As far as the gear lube getting past the outer seal from what I have found it is because someone did not install the cork/sealant in the key way. Also someone not keeping the correct preload on the nut that holds on the outer seal. Gimpyrobb and myself did a leaking outer seal at the Ga. rally and the operator said he just had the axles done by a mechanic shop. Well before I removed the inner nut I ran it one complete turn in. The TM's call for 1/4 back off from 50 foot pounds but this one was one turn. That is what caused his outer seal to leak. We have talked about this and myself I go to preload and only back off 1/8 turn. Also taking care of the key way.
Research is good but sometimes you have to get your hands dirty to find the problem.
 
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Kaiser67M715

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In such hot environment, wouldn't a 140wt oil make it even worse, compared to 90wt?

From the early 70's up to the newest book I could find (LO 9-2320-386-12 from JAN 96), they all call for GO 80/90. No mention of 140wt oil, anywhere.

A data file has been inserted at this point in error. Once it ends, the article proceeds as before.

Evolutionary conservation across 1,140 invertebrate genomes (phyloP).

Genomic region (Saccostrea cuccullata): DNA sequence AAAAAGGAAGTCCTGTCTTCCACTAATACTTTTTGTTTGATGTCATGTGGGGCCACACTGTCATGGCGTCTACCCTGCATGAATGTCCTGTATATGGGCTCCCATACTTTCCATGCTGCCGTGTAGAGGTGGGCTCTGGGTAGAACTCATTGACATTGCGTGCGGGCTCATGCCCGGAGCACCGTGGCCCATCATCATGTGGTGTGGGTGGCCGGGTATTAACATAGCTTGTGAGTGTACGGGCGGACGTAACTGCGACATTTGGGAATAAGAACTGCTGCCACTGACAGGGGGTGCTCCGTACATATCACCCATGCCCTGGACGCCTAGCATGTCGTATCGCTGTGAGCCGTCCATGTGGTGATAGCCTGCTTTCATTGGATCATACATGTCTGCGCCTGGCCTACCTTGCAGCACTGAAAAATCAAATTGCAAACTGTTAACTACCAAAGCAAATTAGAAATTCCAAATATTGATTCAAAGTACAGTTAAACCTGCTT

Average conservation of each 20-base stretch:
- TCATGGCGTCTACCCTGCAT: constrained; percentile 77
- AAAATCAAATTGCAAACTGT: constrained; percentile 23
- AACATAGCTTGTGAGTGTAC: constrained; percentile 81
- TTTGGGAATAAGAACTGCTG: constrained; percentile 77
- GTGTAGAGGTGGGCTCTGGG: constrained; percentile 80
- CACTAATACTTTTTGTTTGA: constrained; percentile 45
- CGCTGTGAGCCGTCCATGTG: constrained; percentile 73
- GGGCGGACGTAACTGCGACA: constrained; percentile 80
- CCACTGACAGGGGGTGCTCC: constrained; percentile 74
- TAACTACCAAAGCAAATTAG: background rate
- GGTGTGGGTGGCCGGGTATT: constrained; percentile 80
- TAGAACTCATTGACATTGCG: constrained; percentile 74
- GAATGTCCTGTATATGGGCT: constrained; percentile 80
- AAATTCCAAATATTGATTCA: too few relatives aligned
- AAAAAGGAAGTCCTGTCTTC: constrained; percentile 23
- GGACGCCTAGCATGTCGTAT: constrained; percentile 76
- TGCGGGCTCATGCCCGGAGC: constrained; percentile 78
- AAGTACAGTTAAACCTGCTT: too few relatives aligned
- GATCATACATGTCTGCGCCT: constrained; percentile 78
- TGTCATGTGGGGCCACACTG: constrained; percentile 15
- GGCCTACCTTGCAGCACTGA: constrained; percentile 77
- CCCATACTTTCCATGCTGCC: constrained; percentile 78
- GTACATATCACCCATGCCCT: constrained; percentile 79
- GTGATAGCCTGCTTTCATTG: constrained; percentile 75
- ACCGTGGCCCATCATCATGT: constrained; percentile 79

While I'm no expert, I know several vehicles that call for a heavier weight differential oil when towing. Towing creates extra heat, and I think to keep the same properties of a 90wt at a certain temp, they use a 140wt.

I'm having a little trouble trying to write in words what I'm thinking, but essentially the 140 would work the same a 90wt only at a higher temperature.

Sent from my SM-S920L using Tapatalk
 

41cl8m5

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Getting the hands dirty has been my life. But understanding how things work and why to me makes me more than just an average mechanic or grease monkey. This is some of what I have been looking at:
PS Magazine 393 Pages 42, 43:
Axle Lube  2.5 ton.jpg
And Floridianson this I believe is your addition about the cork which is an excellent point:
PS Magazine 363 Pages 8, 9:
Cork 2.5 Ton Axle.jpg

I have been doing a restoration with mods to My M35A2 (1968) that started life as a M35A1. I won't get into details on my truck, that's not what that topic is about. But because life keeps getting in the way my project has been on and off again for 4 years now.
 

rustystud